In order to make my project as universal as possible, I sought to have some exposure to an ESL class outside of the Ross School community, and with the help of ESL teacher Meikle Blossom, I was able to get in contact with Martha Potter, an ESL teacher for adults at the John Jermain Library in Sag Harbor. Ms. Potter offered to allow me to observe her 5pm class on Tuesday evenings at the library and also agreed to be my outside consultant for the project.

     After many more meetings, my mentor, Arianne Mayer, and I decided that my final product would be a book of original compiled lesson plans, for teachers, based on my experiences. The book took shape over the next few weeks transforming from an activity book, to a lesson guide and from ten lesson plans to an even seven. As the last of the Fall months passed, I was falling into a routine where attending ESL classes was part of my daily life. Eventually, I was able to teach small activities and even my own lessons to the classes. These were the experiences that I drew from the most when considering who might read my book. I intended the book to be for other ESL teachers to read, and to write for them, I needed to understand how their daily lesson might go.

     Finally, after many weeks of editing and revising my lessons with Ms. Mayer, I was able to send out the rough draft, and after several more weeks, the final draft. After all of my hard work, I was able to hold in my hands a beautifully bound, hardcover book containing seven concise lesson plans, activities, photos from my teaching days, and personal reflections of my own.

     I believe that the most valuable part of this project was its ability to have come full circle. I started out as the student in a foreign country, being taught a second language by someone who didnÕt speak the same native language as I did. I was shocked to find how different my experience was on the other end of the spectrum, having become that teacher, interacting with students immersed in American language and culture. In the near future, I hope to participate in the construction and implementation of ESL programs at the university that I will attend, as well as do some teaching of my own in later years.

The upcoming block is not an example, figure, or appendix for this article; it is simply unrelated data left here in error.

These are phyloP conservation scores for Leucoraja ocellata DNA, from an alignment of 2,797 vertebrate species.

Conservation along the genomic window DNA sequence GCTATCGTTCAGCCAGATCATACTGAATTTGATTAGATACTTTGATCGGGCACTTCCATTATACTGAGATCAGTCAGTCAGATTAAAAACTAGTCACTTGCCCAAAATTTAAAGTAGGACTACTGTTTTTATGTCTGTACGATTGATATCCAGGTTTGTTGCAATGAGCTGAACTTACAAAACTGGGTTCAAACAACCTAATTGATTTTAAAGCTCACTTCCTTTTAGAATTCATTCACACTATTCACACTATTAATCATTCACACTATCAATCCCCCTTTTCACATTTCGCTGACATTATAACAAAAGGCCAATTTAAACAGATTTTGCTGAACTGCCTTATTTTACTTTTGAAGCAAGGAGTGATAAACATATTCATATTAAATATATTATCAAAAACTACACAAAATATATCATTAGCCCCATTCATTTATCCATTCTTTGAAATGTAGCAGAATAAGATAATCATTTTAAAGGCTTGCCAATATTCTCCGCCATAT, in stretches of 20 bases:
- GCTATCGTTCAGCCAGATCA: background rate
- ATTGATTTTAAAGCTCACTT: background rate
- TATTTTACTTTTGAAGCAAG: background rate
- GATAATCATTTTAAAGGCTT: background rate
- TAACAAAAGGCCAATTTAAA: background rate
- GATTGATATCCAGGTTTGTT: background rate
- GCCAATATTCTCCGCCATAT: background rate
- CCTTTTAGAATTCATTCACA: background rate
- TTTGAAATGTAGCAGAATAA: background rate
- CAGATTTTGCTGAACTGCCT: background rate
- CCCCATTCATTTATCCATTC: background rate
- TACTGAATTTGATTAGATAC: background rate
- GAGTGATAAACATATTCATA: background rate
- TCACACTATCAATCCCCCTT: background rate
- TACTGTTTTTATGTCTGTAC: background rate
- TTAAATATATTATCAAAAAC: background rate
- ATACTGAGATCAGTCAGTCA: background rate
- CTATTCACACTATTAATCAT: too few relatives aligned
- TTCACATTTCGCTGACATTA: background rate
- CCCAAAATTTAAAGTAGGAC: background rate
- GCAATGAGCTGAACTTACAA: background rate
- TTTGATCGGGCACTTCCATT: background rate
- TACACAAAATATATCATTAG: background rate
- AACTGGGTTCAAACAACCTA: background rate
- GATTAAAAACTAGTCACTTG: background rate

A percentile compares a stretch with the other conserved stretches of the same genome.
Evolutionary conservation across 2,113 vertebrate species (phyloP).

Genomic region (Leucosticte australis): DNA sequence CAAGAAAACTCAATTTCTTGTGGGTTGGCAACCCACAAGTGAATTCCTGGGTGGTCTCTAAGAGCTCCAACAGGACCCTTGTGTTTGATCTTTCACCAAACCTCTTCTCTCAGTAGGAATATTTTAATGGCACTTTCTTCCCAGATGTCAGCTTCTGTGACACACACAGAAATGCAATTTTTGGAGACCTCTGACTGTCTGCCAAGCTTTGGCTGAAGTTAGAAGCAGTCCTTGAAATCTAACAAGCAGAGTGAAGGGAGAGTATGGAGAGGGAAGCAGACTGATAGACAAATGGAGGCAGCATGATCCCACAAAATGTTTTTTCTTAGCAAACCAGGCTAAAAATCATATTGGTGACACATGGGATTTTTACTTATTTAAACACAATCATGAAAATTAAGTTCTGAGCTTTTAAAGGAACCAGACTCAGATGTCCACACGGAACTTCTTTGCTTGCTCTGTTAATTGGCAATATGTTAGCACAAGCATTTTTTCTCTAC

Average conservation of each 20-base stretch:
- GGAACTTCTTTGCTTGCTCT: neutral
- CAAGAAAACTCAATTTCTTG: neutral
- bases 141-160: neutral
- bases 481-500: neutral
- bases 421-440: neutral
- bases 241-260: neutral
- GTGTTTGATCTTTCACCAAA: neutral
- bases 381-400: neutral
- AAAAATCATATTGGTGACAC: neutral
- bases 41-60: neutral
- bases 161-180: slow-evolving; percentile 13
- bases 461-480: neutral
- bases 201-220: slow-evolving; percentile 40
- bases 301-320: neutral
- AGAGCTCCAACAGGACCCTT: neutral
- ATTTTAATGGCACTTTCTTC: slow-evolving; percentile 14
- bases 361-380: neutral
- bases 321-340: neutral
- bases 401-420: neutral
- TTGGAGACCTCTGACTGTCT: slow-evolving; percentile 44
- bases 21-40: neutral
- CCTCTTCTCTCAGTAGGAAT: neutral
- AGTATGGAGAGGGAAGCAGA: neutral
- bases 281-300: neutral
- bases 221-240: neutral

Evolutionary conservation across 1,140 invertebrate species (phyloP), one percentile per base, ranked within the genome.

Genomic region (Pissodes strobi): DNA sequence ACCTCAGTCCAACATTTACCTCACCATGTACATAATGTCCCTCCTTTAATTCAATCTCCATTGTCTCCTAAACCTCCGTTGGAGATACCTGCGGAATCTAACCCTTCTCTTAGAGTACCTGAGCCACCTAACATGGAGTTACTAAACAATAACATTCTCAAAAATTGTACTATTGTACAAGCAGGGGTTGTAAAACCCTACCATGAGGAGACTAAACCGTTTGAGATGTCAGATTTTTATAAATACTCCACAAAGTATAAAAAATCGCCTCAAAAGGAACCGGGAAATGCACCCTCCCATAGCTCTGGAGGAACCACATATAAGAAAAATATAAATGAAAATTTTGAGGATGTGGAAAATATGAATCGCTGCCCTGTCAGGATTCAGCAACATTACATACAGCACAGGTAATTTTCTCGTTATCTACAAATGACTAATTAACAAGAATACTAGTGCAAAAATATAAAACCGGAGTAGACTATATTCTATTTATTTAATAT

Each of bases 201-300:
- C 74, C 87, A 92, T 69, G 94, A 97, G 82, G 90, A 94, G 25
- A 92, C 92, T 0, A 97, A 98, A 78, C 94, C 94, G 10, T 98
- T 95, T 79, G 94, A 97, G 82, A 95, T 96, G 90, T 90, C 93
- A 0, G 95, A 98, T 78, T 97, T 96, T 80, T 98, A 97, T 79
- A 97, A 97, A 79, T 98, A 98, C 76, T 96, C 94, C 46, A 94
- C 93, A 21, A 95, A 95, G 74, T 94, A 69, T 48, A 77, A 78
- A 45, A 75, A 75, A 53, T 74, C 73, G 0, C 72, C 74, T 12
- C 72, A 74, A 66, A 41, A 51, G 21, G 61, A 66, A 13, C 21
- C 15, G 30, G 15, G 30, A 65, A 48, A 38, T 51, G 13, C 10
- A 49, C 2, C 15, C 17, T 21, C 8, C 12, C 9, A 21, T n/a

Works Consulted

 

Blossom, Meikle. "Beginning ESL." Personal interview. Fall 2010.

Broukal, Milada. What a World: Amazing Stories from around the Globe. White Plains, NY: Longman/Pearson Education, 2004. Print.

Coelho, Elizabeth, Lise Winer, and Judy Winn-Bell. Olsen. All Sides of the Issue: Activities for Cooperative Jigsaw Groups. Burlingame (Calif.): Alta Book Center Publ., 1998. Print.

Harmer, Jeremy. The Practice of English Language Teaching. Fourth ed. Harlow, England: Pearson Education, 2007. Print.

Heyer, Sandra. Very Easy True Stories: a Picture-based First Reader. First ed. White Plains, NY: Addison Wesley Longman, 1998. Print.

Potter, Martha. "ESL for Adults: Intermediate Level." Personal interview. Fall 2010.

Singer, Rebecca. "Intermediate Writing ESL." Personal interview. Fall 2010.

"The Teaching of Language Arts to Limited English Proficient/ English Language Learners: Learning Standards for English as a Second Language." Bilingual Education and Foreign Language Studies. New York State Education Department, 2 June 2009. Web. Nov. 2010. <http://www.p12.nysed.gov/biling/resource/ESL/standards.html>.

 

Outside Consultant

 

Martha Potter

English as a Second Language Teacher

Librarian

Teacher

John Jermain Memorial Library

Sag Harbor